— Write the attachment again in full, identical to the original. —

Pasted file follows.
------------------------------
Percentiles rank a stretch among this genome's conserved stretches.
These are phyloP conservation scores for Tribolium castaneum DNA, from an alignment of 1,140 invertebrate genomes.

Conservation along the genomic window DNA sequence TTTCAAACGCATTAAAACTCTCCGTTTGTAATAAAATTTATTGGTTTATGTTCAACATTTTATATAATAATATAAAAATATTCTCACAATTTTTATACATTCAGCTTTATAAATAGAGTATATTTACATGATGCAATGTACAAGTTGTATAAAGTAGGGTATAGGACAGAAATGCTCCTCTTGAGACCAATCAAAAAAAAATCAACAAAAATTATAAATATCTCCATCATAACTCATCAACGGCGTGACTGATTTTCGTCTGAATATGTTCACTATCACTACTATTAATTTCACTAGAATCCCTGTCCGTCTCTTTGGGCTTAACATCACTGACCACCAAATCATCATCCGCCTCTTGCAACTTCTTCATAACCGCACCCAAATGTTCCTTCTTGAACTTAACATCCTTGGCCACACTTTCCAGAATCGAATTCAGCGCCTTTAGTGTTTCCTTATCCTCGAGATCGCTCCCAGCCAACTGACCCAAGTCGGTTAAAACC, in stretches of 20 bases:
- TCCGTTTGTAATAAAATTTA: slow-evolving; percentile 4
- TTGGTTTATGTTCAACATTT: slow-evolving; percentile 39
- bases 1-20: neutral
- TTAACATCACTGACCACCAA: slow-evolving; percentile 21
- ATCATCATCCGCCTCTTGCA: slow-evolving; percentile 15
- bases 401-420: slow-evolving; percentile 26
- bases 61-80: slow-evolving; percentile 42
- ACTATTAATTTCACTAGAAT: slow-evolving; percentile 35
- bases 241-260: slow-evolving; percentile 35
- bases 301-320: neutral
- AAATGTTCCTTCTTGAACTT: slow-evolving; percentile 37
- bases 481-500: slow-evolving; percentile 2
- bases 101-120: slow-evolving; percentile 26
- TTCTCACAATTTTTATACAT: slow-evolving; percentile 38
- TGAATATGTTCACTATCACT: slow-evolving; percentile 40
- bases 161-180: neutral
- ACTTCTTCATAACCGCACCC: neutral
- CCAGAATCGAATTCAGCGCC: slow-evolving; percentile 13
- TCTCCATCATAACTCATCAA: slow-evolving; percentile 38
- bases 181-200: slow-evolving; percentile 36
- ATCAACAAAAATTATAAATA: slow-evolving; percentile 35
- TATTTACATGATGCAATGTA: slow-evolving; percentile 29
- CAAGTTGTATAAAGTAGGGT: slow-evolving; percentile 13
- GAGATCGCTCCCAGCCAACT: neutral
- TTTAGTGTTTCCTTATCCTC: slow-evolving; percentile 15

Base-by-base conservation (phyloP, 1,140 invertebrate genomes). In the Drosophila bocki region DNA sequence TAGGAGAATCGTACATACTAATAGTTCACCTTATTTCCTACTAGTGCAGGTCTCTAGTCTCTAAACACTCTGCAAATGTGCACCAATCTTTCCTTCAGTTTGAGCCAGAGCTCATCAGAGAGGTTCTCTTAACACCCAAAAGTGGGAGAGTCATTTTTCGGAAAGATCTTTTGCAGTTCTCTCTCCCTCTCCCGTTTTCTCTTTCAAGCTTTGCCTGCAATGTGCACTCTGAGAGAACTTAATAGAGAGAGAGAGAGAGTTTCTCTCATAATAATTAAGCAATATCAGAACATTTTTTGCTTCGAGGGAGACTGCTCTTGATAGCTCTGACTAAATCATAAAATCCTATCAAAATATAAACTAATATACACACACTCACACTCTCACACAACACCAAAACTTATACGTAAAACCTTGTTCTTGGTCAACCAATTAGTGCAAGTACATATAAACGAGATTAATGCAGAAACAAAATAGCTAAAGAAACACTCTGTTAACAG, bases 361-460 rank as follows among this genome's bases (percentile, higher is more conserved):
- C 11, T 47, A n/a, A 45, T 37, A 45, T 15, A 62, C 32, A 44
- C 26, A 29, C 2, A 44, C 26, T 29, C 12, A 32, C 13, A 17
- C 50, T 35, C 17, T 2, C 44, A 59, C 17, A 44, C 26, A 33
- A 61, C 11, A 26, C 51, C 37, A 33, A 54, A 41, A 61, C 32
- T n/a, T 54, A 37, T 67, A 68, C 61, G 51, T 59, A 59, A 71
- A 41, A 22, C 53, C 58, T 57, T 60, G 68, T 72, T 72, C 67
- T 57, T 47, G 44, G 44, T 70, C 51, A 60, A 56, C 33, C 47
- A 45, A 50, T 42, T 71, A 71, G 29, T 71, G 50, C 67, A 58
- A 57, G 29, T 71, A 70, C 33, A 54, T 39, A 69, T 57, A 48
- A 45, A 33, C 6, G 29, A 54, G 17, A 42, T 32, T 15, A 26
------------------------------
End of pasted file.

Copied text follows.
Percentiles rank a stretch among this genome's conserved stretches.
These are phyloP conservation scores for Tribolium castaneum DNA, from an alignment of 1,140 invertebrate genomes.

Conservation along the genomic window DNA sequence TTTCAAACGCATTAAAACTCTCCGTTTGTAATAAAATTTATTGGTTTATGTTCAACATTTTATATAATAATATAAAAATATTCTCACAATTTTTATACATTCAGCTTTATAAATAGAGTATATTTACATGATGCAATGTACAAGTTGTATAAAGTAGGGTATAGGACAGAAATGCTCCTCTTGAGACCAATCAAAAAAAAATCAACAAAAATTATAAATATCTCCATCATAACTCATCAACGGCGTGACTGATTTTCGTCTGAATATGTTCACTATCACTACTATTAATTTCACTAGAATCCCTGTCCGTCTCTTTGGGCTTAACATCACTGACCACCAAATCATCATCCGCCTCTTGCAACTTCTTCATAACCGCACCCAAATGTTCCTTCTTGAACTTAACATCCTTGGCCACACTTTCCAGAATCGAATTCAGCGCCTTTAGTGTTTCCTTATCCTCGAGATCGCTCCCAGCCAACTGACCCAAGTCGGTTAAAACC, in stretches of 20 bases:
- TCCGTTTGTAATAAAATTTA: slow-evolving; percentile 4
- TTGGTTTATGTTCAACATTT: slow-evolving; percentile 39
- bases 1-20: neutral
- TTAACATCACTGACCACCAA: slow-evolving; percentile 21
- ATCATCATCCGCCTCTTGCA: slow-evolving; percentile 15
- bases 401-420: slow-evolving; percentile 26
- bases 61-80: slow-evolving; percentile 42
- ACTATTAATTTCACTAGAAT: slow-evolving; percentile 35
- bases 241-260: slow-evolving; percentile 35
- bases 301-320: neutral
- AAATGTTCCTTCTTGAACTT: slow-evolving; percentile 37
- bases 481-500: slow-evolving; percentile 2
- bases 101-120: slow-evolving; percentile 26
- TTCTCACAATTTTTATACAT: slow-evolving; percentile 38
- TGAATATGTTCACTATCACT: slow-evolving; percentile 40
- bases 161-180: neutral
- ACTTCTTCATAACCGCACCC: neutral
- CCAGAATCGAATTCAGCGCC: slow-evolving; percentile 13
- TCTCCATCATAACTCATCAA: slow-evolving; percentile 38
- bases 181-200: slow-evolving; percentile 36
- ATCAACAAAAATTATAAATA: slow-evolving; percentile 35
- TATTTACATGATGCAATGTA: slow-evolving; percentile 29
- CAAGTTGTATAAAGTAGGGT: slow-evolving; percentile 13
- GAGATCGCTCCCAGCCAACT: neutral
- TTTAGTGTTTCCTTATCCTC: slow-evolving; percentile 15

Base-by-base conservation (phyloP, 1,140 invertebrate genomes). In the Drosophila bocki region DNA sequence TAGGAGAATCGTACATACTAATAGTTCACCTTATTTCCTACTAGTGCAGGTCTCTAGTCTCTAAACACTCTGCAAATGTGCACCAATCTTTCCTTCAGTTTGAGCCAGAGCTCATCAGAGAGGTTCTCTTAACACCCAAAAGTGGGAGAGTCATTTTTCGGAAAGATCTTTTGCAGTTCTCTCTCCCTCTCCCGTTTTCTCTTTCAAGCTTTGCCTGCAATGTGCACTCTGAGAGAACTTAATAGAGAGAGAGAGAGAGTTTCTCTCATAATAATTAAGCAATATCAGAACATTTTTTGCTTCGAGGGAGACTGCTCTTGATAGCTCTGACTAAATCATAAAATCCTATCAAAATATAAACTAATATACACACACTCACACTCTCACACAACACCAAAACTTATACGTAAAACCTTGTTCTTGGTCAACCAATTAGTGCAAGTACATATAAACGAGATTAATGCAGAAACAAAATAGCTAAAGAAACACTCTGTTAACAG, bases 361-460 rank as follows among this genome's bases (percentile, higher is more conserved):
- C 11, T 47, A n/a, A 45, T 37, A 45, T 15, A 62, C 32, A 44
- C 26, A 29, C 2, A 44, C 26, T 29, C 12, A 32, C 13, A 17
- C 50, T 35, C 17, T 2, C 44, A 59, C 17, A 44, C 26, A 33
- A 61, C 11, A 26, C 51, C 37, A 33, A 54, A 41, A 61, C 32
- T n/a, T 54, A 37, T 67, A 68, C 61, G 51, T 59, A 59, A 71
- A 41, A 22, C 53, C 58, T 57, T 60, G 68, T 72, T 72, C 67
- T 57, T 47, G 44, G 44, T 70, C 51, A 60, A 56, C 33, C 47
- A 45, A 50, T 42, T 71, A 71, G 29, T 71, G 50, C 67, A 58
- A 57, G 29, T 71, A 70, C 33, A 54, T 39, A 69, T 57, A 48
- A 45, A 33, C 6, G 29, A 54, G 17, A 42, T 32, T 15, A 26